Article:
Home Anime/Cartoons China Bans Major Anime Titles In Major Crackdown
China Bans Major Anime Titles In Major Crackdown

China Bans Major Anime Titles In Major Crackdown


China has reportedly banned 38 anime and manga titles which include scenes of violence, terrorism, pornography and crimes against public morality. This came into effect on the 1st of April as part of a clampdown on online content. The banned series will not be available in any mode of distribution in China, which includes online, print and other forms of media.
The first list released of the banned anime series is wide and extensive, even including some of the most popular shows released in recent years including Tokyo Ghoul, Attack on Titan, Death Note, Psycho-Pass, Sword Art Online, Black Butler and Ergo Proxy. All contain graphic violence, abuse, murder and an array of other dark themes. There are some obvious omissions from this list including Kill La Kill, but it has been said that more will be added in the future.  MV5BMTY5ODk1NzUyMl5BMl5BanBnXkFtZTgwMjUyNzEyMTE@._V1_SX640_SY720_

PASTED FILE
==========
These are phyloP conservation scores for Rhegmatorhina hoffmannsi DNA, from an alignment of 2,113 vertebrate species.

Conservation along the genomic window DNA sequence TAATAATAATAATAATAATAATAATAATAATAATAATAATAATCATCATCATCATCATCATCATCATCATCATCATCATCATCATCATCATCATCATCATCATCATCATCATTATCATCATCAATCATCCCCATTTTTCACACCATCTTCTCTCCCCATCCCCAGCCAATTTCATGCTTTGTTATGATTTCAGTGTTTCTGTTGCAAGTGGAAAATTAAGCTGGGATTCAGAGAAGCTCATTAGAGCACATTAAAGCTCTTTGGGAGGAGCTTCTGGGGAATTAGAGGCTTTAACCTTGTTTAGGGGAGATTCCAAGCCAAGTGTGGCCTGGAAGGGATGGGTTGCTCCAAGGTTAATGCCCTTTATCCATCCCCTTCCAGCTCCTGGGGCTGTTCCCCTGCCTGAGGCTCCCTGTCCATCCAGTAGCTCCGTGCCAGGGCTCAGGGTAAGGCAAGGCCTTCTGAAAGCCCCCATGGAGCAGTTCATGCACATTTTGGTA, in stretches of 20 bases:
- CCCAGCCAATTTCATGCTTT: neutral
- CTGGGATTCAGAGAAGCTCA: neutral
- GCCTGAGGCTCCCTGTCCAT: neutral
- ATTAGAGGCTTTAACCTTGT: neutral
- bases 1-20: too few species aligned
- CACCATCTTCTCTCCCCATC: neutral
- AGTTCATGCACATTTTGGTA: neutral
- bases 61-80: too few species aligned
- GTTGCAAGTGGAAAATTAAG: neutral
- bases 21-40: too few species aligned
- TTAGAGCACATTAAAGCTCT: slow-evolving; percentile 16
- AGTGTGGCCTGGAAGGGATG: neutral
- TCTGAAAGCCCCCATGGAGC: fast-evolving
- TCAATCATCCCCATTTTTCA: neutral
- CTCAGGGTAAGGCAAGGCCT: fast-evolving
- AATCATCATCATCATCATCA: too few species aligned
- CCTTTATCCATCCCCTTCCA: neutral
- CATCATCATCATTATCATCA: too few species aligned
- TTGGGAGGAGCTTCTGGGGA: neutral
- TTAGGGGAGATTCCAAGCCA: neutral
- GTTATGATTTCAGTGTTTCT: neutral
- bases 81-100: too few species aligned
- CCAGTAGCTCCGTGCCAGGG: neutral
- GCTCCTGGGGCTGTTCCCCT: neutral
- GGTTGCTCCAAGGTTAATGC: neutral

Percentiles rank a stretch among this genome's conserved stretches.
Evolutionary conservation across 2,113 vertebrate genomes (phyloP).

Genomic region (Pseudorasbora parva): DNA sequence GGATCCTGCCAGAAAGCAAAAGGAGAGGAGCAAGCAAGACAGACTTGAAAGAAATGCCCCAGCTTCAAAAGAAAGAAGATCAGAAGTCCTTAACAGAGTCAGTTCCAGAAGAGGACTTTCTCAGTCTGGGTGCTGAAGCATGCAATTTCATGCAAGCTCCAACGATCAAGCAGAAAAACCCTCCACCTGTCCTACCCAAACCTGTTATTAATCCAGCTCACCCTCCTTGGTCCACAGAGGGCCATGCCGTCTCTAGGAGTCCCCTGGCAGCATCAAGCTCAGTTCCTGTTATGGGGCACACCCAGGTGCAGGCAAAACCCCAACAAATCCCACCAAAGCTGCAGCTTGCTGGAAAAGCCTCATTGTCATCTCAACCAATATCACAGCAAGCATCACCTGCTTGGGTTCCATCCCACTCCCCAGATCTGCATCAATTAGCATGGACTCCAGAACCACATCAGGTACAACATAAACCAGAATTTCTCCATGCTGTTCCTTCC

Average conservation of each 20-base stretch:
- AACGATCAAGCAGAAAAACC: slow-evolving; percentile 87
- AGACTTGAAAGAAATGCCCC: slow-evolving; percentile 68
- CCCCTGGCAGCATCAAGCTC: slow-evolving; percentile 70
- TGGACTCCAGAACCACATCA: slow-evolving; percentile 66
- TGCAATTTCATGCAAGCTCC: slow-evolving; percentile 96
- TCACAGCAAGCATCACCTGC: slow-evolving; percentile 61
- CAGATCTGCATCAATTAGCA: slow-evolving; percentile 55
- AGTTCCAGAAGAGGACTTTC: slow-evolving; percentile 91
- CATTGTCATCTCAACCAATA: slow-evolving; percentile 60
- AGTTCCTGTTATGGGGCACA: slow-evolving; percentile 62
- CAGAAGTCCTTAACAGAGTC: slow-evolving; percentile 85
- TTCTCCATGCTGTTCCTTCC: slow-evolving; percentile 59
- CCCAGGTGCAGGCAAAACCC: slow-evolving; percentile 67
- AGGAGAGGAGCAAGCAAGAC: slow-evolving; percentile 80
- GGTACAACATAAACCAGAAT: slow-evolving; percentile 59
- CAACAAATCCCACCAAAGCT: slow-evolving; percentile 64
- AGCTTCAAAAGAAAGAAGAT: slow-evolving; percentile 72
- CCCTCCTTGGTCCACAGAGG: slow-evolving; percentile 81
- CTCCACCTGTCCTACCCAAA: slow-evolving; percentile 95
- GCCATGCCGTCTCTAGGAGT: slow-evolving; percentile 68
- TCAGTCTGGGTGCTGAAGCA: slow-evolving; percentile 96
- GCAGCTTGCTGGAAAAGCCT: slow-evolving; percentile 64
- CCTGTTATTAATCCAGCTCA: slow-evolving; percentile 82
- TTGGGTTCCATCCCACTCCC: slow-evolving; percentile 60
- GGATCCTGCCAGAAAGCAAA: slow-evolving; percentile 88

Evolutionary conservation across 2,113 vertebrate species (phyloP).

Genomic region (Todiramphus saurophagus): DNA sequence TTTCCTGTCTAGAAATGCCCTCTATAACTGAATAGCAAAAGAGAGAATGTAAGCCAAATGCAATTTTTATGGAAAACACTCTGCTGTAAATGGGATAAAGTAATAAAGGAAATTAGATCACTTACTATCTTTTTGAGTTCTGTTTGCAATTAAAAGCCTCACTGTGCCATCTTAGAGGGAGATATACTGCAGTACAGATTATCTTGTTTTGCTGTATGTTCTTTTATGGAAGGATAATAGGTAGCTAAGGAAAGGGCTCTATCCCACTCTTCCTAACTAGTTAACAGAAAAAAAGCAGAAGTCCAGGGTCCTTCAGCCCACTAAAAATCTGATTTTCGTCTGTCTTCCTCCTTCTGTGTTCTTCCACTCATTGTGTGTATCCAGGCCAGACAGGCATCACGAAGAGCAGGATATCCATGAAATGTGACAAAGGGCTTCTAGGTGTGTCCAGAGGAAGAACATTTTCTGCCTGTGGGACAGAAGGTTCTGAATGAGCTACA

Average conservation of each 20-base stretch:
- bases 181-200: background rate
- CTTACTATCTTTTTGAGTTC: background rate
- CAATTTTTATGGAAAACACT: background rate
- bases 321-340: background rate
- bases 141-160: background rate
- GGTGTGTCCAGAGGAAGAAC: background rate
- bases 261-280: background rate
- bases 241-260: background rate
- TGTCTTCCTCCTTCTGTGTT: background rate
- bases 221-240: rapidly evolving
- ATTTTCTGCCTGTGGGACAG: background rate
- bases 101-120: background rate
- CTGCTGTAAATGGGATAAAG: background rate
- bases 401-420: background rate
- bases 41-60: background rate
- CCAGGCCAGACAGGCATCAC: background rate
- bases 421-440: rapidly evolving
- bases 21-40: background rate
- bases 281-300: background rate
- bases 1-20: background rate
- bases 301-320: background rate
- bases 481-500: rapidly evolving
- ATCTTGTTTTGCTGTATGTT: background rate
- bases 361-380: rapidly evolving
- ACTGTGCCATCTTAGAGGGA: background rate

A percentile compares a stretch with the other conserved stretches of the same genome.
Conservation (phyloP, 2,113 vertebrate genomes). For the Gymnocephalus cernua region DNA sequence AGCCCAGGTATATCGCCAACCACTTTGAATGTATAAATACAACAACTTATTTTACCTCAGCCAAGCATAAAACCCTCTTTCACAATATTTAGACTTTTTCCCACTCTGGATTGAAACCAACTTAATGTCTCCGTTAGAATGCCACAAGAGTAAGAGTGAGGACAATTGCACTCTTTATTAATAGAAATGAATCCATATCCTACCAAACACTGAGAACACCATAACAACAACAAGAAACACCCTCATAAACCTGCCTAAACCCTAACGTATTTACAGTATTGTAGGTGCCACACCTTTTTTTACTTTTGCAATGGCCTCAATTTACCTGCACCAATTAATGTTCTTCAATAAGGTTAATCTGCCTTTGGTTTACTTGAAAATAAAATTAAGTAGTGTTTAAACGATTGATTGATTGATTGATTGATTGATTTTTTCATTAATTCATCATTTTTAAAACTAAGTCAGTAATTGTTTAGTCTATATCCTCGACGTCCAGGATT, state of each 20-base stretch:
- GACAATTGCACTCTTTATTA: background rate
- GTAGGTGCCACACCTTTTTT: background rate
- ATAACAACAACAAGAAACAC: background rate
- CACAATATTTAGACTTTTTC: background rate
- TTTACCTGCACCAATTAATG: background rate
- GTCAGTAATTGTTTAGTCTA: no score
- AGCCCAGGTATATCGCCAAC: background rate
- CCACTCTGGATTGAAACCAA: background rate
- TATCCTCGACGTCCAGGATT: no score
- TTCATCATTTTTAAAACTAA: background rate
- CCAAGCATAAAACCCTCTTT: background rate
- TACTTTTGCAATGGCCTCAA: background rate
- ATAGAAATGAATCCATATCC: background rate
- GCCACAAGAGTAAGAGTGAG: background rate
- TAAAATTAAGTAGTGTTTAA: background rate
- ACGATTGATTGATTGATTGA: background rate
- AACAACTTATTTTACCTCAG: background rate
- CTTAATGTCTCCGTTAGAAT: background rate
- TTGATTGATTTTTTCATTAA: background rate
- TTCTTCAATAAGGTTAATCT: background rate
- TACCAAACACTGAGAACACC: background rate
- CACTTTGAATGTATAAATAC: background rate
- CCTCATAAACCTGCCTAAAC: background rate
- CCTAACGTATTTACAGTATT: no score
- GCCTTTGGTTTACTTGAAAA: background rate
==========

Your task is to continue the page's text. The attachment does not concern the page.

The full list of banned anime and manga are as follows:
Terror in Resonance / Afro Samurai / Blood-C / Highschool of the Dead / Ergo Proxy / Parasyte / School Days / The Skull Man / Another Inferno Cop / Tokyo Ghoul √A /Sword Art Online II / Tokyo ESP / Tokyo Ravens / Devil May Cry / RIN – Daughters of Mnemosyne / The Testament of Sister New Devil / Attack on Titan / Corpse Party / Strike the Blood / Death Note / Deadman Wonderland / Date A Live II / Psycho-Pass / Devilman Lady / Those Who Hunt Elves / Elfen Lied / High School DxD / Samurai Bride / So, I Can’t Play H! / Girls Bravo: Second Season / Kanokon / Aesthetica of a Rogue Hero / Sakura Diaries / Black Butler / Claymore/ Dance in the Vampire Bund
Twenty nine major websites like Baidu are now receiving warnings about this new ban from The Ministry of Culture as they target streaming sites that could feature anime. From April, streaming sites must acquire government approval to stream content with 8 businesses already having lost their business licences.

What do you think of this ban in China? Too much? Could you live in this kind of environment? Let us know in the comments!